Thousands are dying. The cause is unknown. Resources are nonexistent. Time is running out. It’s exciting, compelling and terrifying.
But on paper, it’s about as breathtaking as a dictionary.
Sadly, “Ghost Map” – the story of London’s most devastating outbreak of cholera – fails to translate the electrifying chapter of history to print. It’s dull, dry and moves at the pace of a 7:30 a.m. lecture.
“Ghost Map” follows the footsteps of two very different men: John Snow, an up-and-coming young doctor, and Henry Whitehead, a local reverend. Snow is described as a “maverick physician,” one of the most brilliant, observant men of the era. It was through his careful reflection that he was able to solve the mystery of then-anesthetic ether; why it killed some but not others. He was the medical genius of his time.
Meanwhile, Whitehead was the friendly, sociable clergyman. He knew the ins and outs of every neighborhood. Noted for having “a good memory for detail,” the reverend could recall details about anyone. He was more than a minister; he was a trusted friend among members of the community.
Both these men follow the path that the cholera epidemic weaves. Though they initially butt heads at the cause of the epidemic, they eventually join together to fight, and ultimately triumph, against the rampant killer. It’s a rather enticing David-and-Goliath type tale that would normally draw any reader in, but author Steven Johnson fails to keep his audience’s attention.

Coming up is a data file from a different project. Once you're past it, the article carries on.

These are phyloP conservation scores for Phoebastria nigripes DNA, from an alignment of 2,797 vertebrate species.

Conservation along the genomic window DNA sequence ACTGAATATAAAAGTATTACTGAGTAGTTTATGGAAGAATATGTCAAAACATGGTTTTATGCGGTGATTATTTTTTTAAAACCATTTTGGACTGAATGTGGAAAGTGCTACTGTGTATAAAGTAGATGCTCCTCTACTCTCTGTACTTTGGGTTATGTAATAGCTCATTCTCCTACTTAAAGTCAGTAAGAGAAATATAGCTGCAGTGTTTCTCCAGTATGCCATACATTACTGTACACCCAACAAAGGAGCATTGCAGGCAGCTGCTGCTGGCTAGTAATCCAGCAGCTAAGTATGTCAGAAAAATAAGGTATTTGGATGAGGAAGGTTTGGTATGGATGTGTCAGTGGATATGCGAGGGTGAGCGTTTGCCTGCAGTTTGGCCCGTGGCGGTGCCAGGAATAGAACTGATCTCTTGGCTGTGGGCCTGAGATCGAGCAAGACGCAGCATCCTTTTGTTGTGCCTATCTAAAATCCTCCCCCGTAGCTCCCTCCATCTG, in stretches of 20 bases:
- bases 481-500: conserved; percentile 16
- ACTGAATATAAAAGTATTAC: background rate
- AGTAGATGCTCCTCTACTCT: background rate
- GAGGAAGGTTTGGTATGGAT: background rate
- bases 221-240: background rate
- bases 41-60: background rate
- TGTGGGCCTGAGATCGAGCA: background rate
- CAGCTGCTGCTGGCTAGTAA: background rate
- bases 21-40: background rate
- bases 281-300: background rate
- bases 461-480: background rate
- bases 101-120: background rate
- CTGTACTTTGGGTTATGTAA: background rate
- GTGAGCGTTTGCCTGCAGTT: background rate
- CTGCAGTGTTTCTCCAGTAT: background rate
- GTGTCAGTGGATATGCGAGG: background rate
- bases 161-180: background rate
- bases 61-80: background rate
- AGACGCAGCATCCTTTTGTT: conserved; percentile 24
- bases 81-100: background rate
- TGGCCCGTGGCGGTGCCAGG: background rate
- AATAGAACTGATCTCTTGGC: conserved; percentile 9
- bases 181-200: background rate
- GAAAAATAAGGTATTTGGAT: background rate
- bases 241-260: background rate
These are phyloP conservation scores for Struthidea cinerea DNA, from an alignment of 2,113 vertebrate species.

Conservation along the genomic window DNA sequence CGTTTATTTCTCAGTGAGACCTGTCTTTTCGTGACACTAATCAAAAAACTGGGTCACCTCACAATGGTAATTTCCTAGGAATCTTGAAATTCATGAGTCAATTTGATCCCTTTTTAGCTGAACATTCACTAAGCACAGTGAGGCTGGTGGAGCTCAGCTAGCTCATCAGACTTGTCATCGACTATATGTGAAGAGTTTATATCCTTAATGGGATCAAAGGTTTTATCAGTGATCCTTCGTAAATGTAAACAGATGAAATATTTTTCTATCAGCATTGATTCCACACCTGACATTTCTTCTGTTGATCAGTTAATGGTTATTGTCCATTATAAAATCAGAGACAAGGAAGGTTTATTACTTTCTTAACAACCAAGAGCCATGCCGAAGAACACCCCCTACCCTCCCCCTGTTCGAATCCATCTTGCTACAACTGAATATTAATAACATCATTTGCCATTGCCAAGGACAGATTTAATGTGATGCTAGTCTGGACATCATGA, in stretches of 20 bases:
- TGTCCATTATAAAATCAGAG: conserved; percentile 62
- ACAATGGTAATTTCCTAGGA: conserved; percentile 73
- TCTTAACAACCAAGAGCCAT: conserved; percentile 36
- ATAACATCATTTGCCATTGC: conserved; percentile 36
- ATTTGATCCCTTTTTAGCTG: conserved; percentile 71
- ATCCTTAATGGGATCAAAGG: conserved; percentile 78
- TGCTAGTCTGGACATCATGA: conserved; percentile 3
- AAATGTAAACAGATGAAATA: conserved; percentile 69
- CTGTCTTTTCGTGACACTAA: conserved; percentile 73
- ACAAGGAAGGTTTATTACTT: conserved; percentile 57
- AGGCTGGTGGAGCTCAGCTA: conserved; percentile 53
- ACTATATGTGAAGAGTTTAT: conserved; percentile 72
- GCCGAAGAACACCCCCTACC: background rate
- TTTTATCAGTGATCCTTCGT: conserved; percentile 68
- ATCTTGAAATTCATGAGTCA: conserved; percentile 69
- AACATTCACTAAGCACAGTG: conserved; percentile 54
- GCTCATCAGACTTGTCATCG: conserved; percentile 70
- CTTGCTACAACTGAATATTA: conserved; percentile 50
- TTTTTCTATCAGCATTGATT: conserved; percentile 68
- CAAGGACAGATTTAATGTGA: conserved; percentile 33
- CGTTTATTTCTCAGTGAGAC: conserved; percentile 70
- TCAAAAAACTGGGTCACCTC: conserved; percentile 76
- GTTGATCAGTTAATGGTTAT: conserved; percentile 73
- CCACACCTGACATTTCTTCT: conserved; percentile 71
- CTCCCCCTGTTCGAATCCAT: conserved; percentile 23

Johnson is clearly not lacking for source material. The bibliography listed at the end of the book is staggering, thus making for an in-depth account. This author clearly did his homework, but his dismal writing keeps the book from making a real impact.
Most exasperating, perhaps, is Johnson’s tendency to take what could be pulse-pounding material and dwell on it only for a moment – or ignore it altogether. Early in the book, Snow is examining water from the Broad Street pump, which he believed (and later proved) was causing London’s epidemic.
Johnson writes that Snow “had mixed the water with a thimble of brandy and swallowed it.” The chapter ends, and so does the storyline. Did Snow experience any adverse effects from drinking the water? If so, did it help in his research? Rather than answer these questions, Johnson instead drags his audience through an attempt at describing the fear that took hold of London, but fails to take hold of the reader.
This book could easily appeal to history buffs, if they can get past the tedious prose. Informative as it is, “Ghost Map” lacks the biting tension of other historical plague accounts such as “No Place Left to Bury the Dead” and “The Dancing Plague.” Like the ether used in Snow’s surgical procedures, “Ghost Map” will more than likely put readers to sleep.
Maggie Stanton is a sophomore in communication studies. Please send comments to firstname.lastname@example.org.